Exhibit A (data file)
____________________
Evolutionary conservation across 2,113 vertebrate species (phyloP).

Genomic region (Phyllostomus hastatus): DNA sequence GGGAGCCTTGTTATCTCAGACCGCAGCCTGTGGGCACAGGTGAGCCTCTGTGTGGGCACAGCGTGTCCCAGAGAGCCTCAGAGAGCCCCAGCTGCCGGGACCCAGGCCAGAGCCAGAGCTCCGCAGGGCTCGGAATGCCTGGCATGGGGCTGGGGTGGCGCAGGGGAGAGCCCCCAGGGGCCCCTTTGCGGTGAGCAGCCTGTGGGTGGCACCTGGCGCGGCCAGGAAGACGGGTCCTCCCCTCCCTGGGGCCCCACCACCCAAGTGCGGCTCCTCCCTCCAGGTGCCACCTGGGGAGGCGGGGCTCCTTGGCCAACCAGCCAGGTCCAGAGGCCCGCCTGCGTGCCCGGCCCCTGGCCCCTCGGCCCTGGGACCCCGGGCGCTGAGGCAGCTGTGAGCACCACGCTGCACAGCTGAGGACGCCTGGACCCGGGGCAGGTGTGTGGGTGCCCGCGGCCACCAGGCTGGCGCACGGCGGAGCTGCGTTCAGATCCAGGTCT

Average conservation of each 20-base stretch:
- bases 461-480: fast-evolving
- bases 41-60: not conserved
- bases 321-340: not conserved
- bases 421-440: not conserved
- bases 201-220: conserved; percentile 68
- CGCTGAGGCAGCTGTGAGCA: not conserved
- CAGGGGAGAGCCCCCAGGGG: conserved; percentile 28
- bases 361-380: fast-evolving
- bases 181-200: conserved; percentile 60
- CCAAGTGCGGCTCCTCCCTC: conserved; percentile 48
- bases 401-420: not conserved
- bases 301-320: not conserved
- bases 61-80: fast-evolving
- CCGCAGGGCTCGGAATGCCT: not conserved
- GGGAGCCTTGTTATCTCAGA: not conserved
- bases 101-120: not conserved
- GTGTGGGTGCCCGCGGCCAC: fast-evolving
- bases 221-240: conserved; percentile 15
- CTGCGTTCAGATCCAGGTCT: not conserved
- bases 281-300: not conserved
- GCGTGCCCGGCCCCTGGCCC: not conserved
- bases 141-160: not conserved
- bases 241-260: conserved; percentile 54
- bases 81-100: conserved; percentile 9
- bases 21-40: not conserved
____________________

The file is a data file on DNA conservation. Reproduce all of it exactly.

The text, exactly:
Evolutionary conservation across 2,113 vertebrate species (phyloP).

Genomic region (Phyllostomus hastatus): DNA sequence GGGAGCCTTGTTATCTCAGACCGCAGCCTGTGGGCACAGGTGAGCCTCTGTGTGGGCACAGCGTGTCCCAGAGAGCCTCAGAGAGCCCCAGCTGCCGGGACCCAGGCCAGAGCCAGAGCTCCGCAGGGCTCGGAATGCCTGGCATGGGGCTGGGGTGGCGCAGGGGAGAGCCCCCAGGGGCCCCTTTGCGGTGAGCAGCCTGTGGGTGGCACCTGGCGCGGCCAGGAAGACGGGTCCTCCCCTCCCTGGGGCCCCACCACCCAAGTGCGGCTCCTCCCTCCAGGTGCCACCTGGGGAGGCGGGGCTCCTTGGCCAACCAGCCAGGTCCAGAGGCCCGCCTGCGTGCCCGGCCCCTGGCCCCTCGGCCCTGGGACCCCGGGCGCTGAGGCAGCTGTGAGCACCACGCTGCACAGCTGAGGACGCCTGGACCCGGGGCAGGTGTGTGGGTGCCCGCGGCCACCAGGCTGGCGCACGGCGGAGCTGCGTTCAGATCCAGGTCT

Average conservation of each 20-base stretch:
- bases 461-480: fast-evolving
- bases 41-60: not conserved
- bases 321-340: not conserved
- bases 421-440: not conserved
- bases 201-220: conserved; percentile 68
- CGCTGAGGCAGCTGTGAGCA: not conserved
- CAGGGGAGAGCCCCCAGGGG: conserved; percentile 28
- bases 361-380: fast-evolving
- bases 181-200: conserved; percentile 60
- CCAAGTGCGGCTCCTCCCTC: conserved; percentile 48
- bases 401-420: not conserved
- bases 301-320: not conserved
- bases 61-80: fast-evolving
- CCGCAGGGCTCGGAATGCCT: not conserved
- GGGAGCCTTGTTATCTCAGA: not conserved
- bases 101-120: not conserved
- GTGTGGGTGCCCGCGGCCAC: fast-evolving
- bases 221-240: conserved; percentile 15
- CTGCGTTCAGATCCAGGTCT: not conserved
- bases 281-300: not conserved
- GCGTGCCCGGCCCCTGGCCC: not conserved
- bases 141-160: not conserved
- bases 241-260: conserved; percentile 54
- bases 81-100: conserved; percentile 9
- bases 21-40: not conserved